Dell info chief outlines acquisition challenges

Summary:The company's chief information officer Robin Johnson discusses customer concerns about the impact of Dell's recent acquisitions, as well as security and economic austerity

Dell has been going through a busy period of acquisition. In January, in its most recent announcement, the company said it had completed the takeover of security-as-a-service firm SecureWorks.

That purchase followed a string of planned acquisitions, including medical-imaging archive company InSite One and software-as-a-service specialist Boomi.

ZDNet UK caught up with Dell chief information officer Robin Johnson to put to him customer concerns about the impact of these acquisitions — as well as to canvass his views on security and the effects of UK and US austerity on business.

Q: Dell has made a number of recent acquisitions. How much of a challenge is integrating those technologies into Dell?
A: It's about the enterprise efficiency story. I deal with seven major business units, each adding new apps. When new acquisitions come in, their labs are different, and every business is unique. We're trying, as an IT leader, to figure out what drives business models, and acquisitions are really an extension of that. People get wrapped up in integration — it's difficult work, but a simple concept. It's trying to take systems, put them into the portfolio, and rationalise them into the core company.

People get wrapped up in integration. It's trying to take systems, put them into the portfolio, and rationalise them into the core company.

SecureWorks is a security company in the financial services sector. Has Dell talked to customers to gauge any concerns about the acquisition?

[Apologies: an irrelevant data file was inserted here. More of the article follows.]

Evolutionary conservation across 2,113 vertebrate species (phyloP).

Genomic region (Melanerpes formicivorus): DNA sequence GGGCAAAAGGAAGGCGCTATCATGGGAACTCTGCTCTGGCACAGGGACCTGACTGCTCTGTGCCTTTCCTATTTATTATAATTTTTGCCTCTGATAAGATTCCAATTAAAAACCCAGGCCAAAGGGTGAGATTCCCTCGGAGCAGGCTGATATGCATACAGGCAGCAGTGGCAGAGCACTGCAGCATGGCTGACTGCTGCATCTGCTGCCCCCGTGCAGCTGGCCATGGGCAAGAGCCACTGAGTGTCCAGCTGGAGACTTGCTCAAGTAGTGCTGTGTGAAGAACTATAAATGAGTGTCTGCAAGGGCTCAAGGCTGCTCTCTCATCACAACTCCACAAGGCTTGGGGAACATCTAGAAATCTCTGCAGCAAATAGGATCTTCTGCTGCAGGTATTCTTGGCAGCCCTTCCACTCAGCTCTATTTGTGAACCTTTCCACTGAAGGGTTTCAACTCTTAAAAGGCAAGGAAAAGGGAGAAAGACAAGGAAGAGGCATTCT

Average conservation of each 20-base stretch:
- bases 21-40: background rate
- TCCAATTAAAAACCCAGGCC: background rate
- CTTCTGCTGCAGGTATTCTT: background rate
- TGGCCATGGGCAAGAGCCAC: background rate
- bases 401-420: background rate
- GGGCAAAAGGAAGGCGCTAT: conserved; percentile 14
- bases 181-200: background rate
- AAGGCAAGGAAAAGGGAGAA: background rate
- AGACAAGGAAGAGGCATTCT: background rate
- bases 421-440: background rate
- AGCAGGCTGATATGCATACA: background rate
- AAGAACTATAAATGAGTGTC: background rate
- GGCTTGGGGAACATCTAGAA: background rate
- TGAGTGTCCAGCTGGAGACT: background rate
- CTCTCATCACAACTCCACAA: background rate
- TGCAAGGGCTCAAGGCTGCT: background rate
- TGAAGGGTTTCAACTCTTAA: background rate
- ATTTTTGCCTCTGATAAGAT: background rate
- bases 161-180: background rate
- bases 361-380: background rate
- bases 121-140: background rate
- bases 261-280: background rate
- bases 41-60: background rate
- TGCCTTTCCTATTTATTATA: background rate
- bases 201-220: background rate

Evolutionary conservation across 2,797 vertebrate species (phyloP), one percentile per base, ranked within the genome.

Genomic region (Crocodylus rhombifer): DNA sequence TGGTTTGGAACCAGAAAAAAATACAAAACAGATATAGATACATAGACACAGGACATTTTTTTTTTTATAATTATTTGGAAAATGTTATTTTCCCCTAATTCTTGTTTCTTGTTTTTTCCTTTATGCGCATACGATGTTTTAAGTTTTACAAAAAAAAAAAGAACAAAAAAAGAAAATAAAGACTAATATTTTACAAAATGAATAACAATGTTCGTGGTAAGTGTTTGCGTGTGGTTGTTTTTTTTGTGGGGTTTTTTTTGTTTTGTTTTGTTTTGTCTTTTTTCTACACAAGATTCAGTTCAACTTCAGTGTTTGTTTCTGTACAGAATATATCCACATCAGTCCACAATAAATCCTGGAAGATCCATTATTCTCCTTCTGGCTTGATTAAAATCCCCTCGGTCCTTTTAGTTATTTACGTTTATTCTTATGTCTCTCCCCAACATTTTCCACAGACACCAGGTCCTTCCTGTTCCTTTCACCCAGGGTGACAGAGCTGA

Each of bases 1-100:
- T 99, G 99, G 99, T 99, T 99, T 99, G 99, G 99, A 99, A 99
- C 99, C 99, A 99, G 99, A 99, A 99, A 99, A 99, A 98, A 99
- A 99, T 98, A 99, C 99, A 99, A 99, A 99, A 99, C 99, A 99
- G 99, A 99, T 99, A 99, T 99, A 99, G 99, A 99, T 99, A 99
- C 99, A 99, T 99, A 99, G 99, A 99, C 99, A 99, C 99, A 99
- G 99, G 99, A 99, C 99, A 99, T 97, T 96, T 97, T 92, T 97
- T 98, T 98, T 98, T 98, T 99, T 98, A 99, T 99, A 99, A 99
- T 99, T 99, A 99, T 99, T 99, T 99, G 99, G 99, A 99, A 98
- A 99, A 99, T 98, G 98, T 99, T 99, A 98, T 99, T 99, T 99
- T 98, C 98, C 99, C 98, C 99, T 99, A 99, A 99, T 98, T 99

I personally haven't been out to customers, but Dell and SecureWorks have been out to their customer base. The big interest in the customer base has been in terms of how we run our own IT shop.

What kinds of concerns do those customers have? I was [previously employed] with a number of banks in the UK and in Holland. A lot of risk is whether companies will still be around — they want to know whether [the service] will still be around in five to seven years' time. Obviously that's not an issue with Dell.

Do banking customers not worry about service disruption due to integration?
Generally the questions aren't around integration. We all know it's hard; we all know it's complex. In the banking community, most organisations are pretty astute to the IT challenge. It's always an intellectual conversation. You don't generally get asked the question, "Will integration increase risks?" Generally, the questions are about whether the product line will still be there. Things like escrow elements get discussed.

Many governments are focused on risks to critical infrastructure through cyberattack at the moment. What are your views on the security of financial organisations?
I think there have been a couple of evolutions. Companies always took security pretty seriously. My career has been in FTSE 100 companies — [Marks and Spencer] in the UK, Ernst & Young, Safeway in the US, Dell. Both reputational risk and doing the right thing have been on the agenda for as long as I've been in the industry — which is 23 years.

In the past five or six years in the UK, with Sarbanes-Oxley and PCI DSS, we've seen much tougher rules centred around the protection of networks, the protection and care of systems, and traceability. I would say there has been a tightening-up and a standardisation of expectation. The Data Protection Act has done the industry good — industry has got better. Companies want data protection — look at the reputational impact on companies that have a leak.

This [concern] is not limited to critical infrastructure. There are a lot of conversations about where data will reside. Networks are at an early stage on a global basis. I think as more of the world uses electronic technologies, there will be...

Topics: Tech Industry


Tom is a technology reporter for, writing about all manner of security and open-source issues.Tom had various jobs after leaving university, including working for a company that hired out computers as props for films and television, and a role turning the entire back catalogue of a publisher into e-books.Tom eventually found tha... Full Bio

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